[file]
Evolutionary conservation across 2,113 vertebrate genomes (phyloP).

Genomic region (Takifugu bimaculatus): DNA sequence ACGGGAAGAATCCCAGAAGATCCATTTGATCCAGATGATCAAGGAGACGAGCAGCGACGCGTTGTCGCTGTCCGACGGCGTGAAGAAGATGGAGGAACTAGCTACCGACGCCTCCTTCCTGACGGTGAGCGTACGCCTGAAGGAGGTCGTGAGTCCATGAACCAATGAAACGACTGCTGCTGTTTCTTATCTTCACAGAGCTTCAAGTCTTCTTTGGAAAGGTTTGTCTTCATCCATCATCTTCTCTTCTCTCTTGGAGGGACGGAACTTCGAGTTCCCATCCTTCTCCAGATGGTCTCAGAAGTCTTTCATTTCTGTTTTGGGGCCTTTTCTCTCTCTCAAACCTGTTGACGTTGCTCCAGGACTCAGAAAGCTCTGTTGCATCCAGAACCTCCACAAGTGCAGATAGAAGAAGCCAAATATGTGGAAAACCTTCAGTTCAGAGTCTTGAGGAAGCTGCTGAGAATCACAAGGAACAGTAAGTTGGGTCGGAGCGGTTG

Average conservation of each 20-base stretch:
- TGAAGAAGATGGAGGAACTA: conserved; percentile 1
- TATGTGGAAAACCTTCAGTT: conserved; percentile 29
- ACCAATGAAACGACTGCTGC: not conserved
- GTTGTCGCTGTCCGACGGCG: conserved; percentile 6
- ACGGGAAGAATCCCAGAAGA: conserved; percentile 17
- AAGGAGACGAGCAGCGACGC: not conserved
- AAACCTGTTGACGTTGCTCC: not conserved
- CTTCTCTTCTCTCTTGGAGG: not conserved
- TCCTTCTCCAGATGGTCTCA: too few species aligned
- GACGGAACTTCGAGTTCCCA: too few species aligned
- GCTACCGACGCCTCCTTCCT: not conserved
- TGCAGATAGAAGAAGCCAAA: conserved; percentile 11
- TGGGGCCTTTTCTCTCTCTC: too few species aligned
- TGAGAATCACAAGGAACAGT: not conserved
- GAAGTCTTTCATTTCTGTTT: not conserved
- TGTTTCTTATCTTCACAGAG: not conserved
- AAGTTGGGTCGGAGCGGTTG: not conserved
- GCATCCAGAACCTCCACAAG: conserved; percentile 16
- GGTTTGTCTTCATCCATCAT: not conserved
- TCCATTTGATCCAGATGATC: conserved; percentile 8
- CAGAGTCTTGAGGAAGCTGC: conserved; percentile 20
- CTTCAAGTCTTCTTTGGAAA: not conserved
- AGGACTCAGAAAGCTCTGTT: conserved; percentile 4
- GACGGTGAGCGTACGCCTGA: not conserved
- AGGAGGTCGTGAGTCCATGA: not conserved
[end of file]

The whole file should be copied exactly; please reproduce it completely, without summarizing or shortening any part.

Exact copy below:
Evolutionary conservation across 2,113 vertebrate genomes (phyloP).

Genomic region (Takifugu bimaculatus): DNA sequence ACGGGAAGAATCCCAGAAGATCCATTTGATCCAGATGATCAAGGAGACGAGCAGCGACGCGTTGTCGCTGTCCGACGGCGTGAAGAAGATGGAGGAACTAGCTACCGACGCCTCCTTCCTGACGGTGAGCGTACGCCTGAAGGAGGTCGTGAGTCCATGAACCAATGAAACGACTGCTGCTGTTTCTTATCTTCACAGAGCTTCAAGTCTTCTTTGGAAAGGTTTGTCTTCATCCATCATCTTCTCTTCTCTCTTGGAGGGACGGAACTTCGAGTTCCCATCCTTCTCCAGATGGTCTCAGAAGTCTTTCATTTCTGTTTTGGGGCCTTTTCTCTCTCTCAAACCTGTTGACGTTGCTCCAGGACTCAGAAAGCTCTGTTGCATCCAGAACCTCCACAAGTGCAGATAGAAGAAGCCAAATATGTGGAAAACCTTCAGTTCAGAGTCTTGAGGAAGCTGCTGAGAATCACAAGGAACAGTAAGTTGGGTCGGAGCGGTTG

Average conservation of each 20-base stretch:
- TGAAGAAGATGGAGGAACTA: conserved; percentile 1
- TATGTGGAAAACCTTCAGTT: conserved; percentile 29
- ACCAATGAAACGACTGCTGC: not conserved
- GTTGTCGCTGTCCGACGGCG: conserved; percentile 6
- ACGGGAAGAATCCCAGAAGA: conserved; percentile 17
- AAGGAGACGAGCAGCGACGC: not conserved
- AAACCTGTTGACGTTGCTCC: not conserved
- CTTCTCTTCTCTCTTGGAGG: not conserved
- TCCTTCTCCAGATGGTCTCA: too few species aligned
- GACGGAACTTCGAGTTCCCA: too few species aligned
- GCTACCGACGCCTCCTTCCT: not conserved
- TGCAGATAGAAGAAGCCAAA: conserved; percentile 11
- TGGGGCCTTTTCTCTCTCTC: too few species aligned
- TGAGAATCACAAGGAACAGT: not conserved
- GAAGTCTTTCATTTCTGTTT: not conserved
- TGTTTCTTATCTTCACAGAG: not conserved
- AAGTTGGGTCGGAGCGGTTG: not conserved
- GCATCCAGAACCTCCACAAG: conserved; percentile 16
- GGTTTGTCTTCATCCATCAT: not conserved
- TCCATTTGATCCAGATGATC: conserved; percentile 8
- CAGAGTCTTGAGGAAGCTGC: conserved; percentile 20
- CTTCAAGTCTTCTTTGGAAA: not conserved
- AGGACTCAGAAAGCTCTGTT: conserved; percentile 4
- GACGGTGAGCGTACGCCTGA: not conserved
- AGGAGGTCGTGAGTCCATGA: not conserved